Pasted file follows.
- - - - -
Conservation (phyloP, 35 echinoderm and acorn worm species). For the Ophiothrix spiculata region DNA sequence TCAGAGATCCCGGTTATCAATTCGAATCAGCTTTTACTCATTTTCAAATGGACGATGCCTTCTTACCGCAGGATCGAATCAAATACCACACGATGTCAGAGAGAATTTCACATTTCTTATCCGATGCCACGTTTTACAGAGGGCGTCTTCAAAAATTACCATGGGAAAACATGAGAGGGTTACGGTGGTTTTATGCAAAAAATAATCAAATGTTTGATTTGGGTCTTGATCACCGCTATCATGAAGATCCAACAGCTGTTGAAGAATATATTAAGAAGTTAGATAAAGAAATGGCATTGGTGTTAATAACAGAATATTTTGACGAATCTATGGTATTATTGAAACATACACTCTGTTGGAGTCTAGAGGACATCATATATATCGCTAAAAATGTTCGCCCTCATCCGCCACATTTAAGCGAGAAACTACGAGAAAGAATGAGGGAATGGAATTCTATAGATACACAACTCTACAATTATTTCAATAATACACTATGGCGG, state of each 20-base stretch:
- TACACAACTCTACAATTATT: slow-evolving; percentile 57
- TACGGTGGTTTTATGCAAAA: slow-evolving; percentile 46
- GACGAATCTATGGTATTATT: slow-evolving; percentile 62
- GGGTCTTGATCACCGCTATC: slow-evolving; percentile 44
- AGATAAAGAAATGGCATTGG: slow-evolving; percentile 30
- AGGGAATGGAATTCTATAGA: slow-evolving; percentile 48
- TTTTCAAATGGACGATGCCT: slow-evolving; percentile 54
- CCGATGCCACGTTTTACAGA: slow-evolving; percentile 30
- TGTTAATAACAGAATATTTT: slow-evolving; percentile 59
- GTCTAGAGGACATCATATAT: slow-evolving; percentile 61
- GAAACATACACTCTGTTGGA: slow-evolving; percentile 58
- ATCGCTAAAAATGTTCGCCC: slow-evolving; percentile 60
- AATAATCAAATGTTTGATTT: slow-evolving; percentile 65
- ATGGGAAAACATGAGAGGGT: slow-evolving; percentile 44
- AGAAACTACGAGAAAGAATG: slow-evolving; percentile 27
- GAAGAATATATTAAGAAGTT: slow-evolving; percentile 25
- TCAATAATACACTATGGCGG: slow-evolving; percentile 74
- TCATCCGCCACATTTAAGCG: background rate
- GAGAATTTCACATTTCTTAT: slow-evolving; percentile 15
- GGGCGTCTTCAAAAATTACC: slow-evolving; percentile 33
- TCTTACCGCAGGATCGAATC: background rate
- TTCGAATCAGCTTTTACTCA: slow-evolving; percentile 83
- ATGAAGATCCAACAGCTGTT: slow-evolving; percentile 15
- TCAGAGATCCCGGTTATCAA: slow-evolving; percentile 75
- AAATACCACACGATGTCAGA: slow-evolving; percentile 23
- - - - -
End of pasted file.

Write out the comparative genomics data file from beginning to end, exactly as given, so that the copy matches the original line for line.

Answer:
Conservation (phyloP, 35 echinoderm and acorn worm species). For the Ophiothrix spiculata region DNA sequence TCAGAGATCCCGGTTATCAATTCGAATCAGCTTTTACTCATTTTCAAATGGACGATGCCTTCTTACCGCAGGATCGAATCAAATACCACACGATGTCAGAGAGAATTTCACATTTCTTATCCGATGCCACGTTTTACAGAGGGCGTCTTCAAAAATTACCATGGGAAAACATGAGAGGGTTACGGTGGTTTTATGCAAAAAATAATCAAATGTTTGATTTGGGTCTTGATCACCGCTATCATGAAGATCCAACAGCTGTTGAAGAATATATTAAGAAGTTAGATAAAGAAATGGCATTGGTGTTAATAACAGAATATTTTGACGAATCTATGGTATTATTGAAACATACACTCTGTTGGAGTCTAGAGGACATCATATATATCGCTAAAAATGTTCGCCCTCATCCGCCACATTTAAGCGAGAAACTACGAGAAAGAATGAGGGAATGGAATTCTATAGATACACAACTCTACAATTATTTCAATAATACACTATGGCGG, state of each 20-base stretch:
- TACACAACTCTACAATTATT: slow-evolving; percentile 57
- TACGGTGGTTTTATGCAAAA: slow-evolving; percentile 46
- GACGAATCTATGGTATTATT: slow-evolving; percentile 62
- GGGTCTTGATCACCGCTATC: slow-evolving; percentile 44
- AGATAAAGAAATGGCATTGG: slow-evolving; percentile 30
- AGGGAATGGAATTCTATAGA: slow-evolving; percentile 48
- TTTTCAAATGGACGATGCCT: slow-evolving; percentile 54
- CCGATGCCACGTTTTACAGA: slow-evolving; percentile 30
- TGTTAATAACAGAATATTTT: slow-evolving; percentile 59
- GTCTAGAGGACATCATATAT: slow-evolving; percentile 61
- GAAACATACACTCTGTTGGA: slow-evolving; percentile 58
- ATCGCTAAAAATGTTCGCCC: slow-evolving; percentile 60
- AATAATCAAATGTTTGATTT: slow-evolving; percentile 65
- ATGGGAAAACATGAGAGGGT: slow-evolving; percentile 44
- AGAAACTACGAGAAAGAATG: slow-evolving; percentile 27
- GAAGAATATATTAAGAAGTT: slow-evolving; percentile 25
- TCAATAATACACTATGGCGG: slow-evolving; percentile 74
- TCATCCGCCACATTTAAGCG: background rate
- GAGAATTTCACATTTCTTAT: slow-evolving; percentile 15
- GGGCGTCTTCAAAAATTACC: slow-evolving; percentile 33
- TCTTACCGCAGGATCGAATC: background rate
- TTCGAATCAGCTTTTACTCA: slow-evolving; percentile 83
- ATGAAGATCCAACAGCTGTT: slow-evolving; percentile 15
- TCAGAGATCCCGGTTATCAA: slow-evolving; percentile 75
- AAATACCACACGATGTCAGA: slow-evolving; percentile 23